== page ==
A subterranean reading of Kafka that envisions the rise of Latin American dictatorships as a burgeoning export business, a deadpan fable with the Raúl Ruiz style already in full sway. The island of Captiva is a former penitentiary recently granted independence, filmed like an overgrown sandbox with legionnaires marching in circles and clotheslines silhouetted against the sky. The guano trade avails El Presidente (Luis Alarcón) no more, the product now is the reportage of oppression and torture, tales of Third World atrocities sold abroad for bourgeois consumption. (The joke is dilated from a Citizen Kane line: "You provide the prose, I’ll provide the war.") Long, blank corridors mask continuous upheaval, residents speak a nonsensical blend of Spanish and English ("not really a language, it changes every day"), the leader’s saber-rattling music lesson is interrupted by a battered jailbird sprawled on the cabinet floor. Through this wanders the visiting reporter (Mónica Echeverría), notepad and cheery condescension always ready. At the Turismo Hotel, the shaggy Minister (Aníbal Reyna) toasts her with the hot water bottle he produces from within his suit; deep in the dictator’s catacombs, political prisoners are stripped and stretched -- her reaction to each and every absurdity is the practiced smile of the seasoned buyer being offered new merchandise. "Read these poems, then memorize and burn them." Gabriel García Márquez and Carlos Fuentes are name-checked, but the teasing, inquisitive disorientation is all Ruiz’s own, beginning with the multi-layered shot of the journalist remembering a dream ("The trees had all fallen and there was music, some kind of party...") while slumped on a chair, framed between two doors with a sword duel outside reflected on the glass. Woody Allen in Bananas is just a stone’s throw away, so are military juntas and conglomerates of manufactured news. In black and white.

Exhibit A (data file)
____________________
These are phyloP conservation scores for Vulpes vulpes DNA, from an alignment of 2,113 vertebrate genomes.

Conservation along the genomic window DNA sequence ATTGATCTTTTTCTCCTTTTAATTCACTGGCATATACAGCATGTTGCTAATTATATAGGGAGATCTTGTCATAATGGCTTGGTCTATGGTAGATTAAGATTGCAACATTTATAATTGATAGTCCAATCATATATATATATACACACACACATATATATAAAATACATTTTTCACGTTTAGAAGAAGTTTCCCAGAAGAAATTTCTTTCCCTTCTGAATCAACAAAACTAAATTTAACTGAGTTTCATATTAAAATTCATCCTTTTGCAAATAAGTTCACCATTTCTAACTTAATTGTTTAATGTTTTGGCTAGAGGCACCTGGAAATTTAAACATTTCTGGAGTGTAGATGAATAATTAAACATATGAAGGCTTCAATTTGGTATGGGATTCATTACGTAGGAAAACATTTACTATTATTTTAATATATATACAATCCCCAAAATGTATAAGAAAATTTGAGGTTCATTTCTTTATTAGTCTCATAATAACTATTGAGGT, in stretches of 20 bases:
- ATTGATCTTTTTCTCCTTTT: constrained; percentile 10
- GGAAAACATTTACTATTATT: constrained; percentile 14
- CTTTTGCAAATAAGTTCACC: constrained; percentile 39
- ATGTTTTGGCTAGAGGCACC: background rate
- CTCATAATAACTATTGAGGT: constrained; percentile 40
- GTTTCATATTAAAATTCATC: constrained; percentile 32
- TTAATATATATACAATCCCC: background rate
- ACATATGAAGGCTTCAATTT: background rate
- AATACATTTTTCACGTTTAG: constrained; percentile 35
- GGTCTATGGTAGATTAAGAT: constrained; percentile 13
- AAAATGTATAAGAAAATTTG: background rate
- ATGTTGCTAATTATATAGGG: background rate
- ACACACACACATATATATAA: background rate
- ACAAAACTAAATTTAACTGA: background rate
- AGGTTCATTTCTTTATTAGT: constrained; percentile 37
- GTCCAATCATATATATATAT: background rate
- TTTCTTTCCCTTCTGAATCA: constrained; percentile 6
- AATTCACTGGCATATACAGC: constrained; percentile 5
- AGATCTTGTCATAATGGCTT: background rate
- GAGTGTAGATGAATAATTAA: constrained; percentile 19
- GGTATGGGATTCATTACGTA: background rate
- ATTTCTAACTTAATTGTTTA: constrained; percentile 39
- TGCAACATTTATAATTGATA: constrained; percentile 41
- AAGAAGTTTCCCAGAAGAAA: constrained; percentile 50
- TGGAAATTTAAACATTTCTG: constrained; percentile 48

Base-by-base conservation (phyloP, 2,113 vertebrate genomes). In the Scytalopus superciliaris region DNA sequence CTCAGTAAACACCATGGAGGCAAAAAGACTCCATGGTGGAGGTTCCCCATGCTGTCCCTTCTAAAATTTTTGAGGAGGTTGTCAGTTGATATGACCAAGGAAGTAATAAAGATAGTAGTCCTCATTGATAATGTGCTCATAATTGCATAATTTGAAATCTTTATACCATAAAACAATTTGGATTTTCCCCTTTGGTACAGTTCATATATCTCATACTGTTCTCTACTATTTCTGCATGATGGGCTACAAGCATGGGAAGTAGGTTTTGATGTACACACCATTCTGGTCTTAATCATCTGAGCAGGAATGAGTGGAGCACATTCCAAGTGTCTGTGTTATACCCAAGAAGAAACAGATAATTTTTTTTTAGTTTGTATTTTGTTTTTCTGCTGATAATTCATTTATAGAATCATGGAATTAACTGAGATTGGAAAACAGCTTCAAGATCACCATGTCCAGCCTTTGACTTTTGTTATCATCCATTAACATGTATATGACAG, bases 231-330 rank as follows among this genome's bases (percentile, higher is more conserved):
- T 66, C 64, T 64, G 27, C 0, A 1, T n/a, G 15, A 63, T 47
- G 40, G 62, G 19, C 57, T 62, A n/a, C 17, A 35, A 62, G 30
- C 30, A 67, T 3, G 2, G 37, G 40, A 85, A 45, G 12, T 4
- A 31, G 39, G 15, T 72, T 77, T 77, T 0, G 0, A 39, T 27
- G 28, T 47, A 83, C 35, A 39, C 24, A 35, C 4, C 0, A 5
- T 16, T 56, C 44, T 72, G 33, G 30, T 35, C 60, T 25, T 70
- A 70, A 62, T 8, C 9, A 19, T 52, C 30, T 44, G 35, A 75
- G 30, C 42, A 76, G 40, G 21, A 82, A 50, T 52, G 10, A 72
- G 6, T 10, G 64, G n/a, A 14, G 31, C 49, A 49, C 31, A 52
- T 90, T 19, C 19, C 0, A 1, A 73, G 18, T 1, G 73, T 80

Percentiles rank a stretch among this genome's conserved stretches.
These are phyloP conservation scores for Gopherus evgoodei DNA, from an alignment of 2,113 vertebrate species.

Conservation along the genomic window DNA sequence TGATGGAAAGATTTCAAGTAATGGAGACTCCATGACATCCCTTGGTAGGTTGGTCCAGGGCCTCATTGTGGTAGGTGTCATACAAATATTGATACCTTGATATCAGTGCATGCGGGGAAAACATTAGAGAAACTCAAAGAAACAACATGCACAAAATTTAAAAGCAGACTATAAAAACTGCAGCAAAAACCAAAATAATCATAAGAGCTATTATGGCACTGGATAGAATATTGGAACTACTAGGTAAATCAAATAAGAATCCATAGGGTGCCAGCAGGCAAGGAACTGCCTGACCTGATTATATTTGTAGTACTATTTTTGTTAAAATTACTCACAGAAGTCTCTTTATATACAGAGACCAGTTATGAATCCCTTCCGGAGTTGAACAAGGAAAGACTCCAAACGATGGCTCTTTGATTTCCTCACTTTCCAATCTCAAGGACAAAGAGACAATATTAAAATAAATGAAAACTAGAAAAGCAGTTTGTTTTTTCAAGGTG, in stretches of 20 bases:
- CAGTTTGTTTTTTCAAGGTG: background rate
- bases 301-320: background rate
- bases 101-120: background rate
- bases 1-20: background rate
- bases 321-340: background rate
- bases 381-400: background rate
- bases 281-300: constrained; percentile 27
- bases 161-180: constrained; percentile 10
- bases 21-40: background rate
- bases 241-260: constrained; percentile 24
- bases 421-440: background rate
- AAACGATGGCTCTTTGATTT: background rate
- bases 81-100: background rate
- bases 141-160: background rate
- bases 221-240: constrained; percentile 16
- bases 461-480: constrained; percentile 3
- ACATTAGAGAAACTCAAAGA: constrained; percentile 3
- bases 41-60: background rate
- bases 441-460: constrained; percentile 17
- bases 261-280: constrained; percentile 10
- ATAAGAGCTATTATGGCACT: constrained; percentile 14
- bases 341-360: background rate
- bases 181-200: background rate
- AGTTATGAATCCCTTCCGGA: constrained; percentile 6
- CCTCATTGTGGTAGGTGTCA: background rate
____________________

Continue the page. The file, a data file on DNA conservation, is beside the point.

--- Fernando F. Croce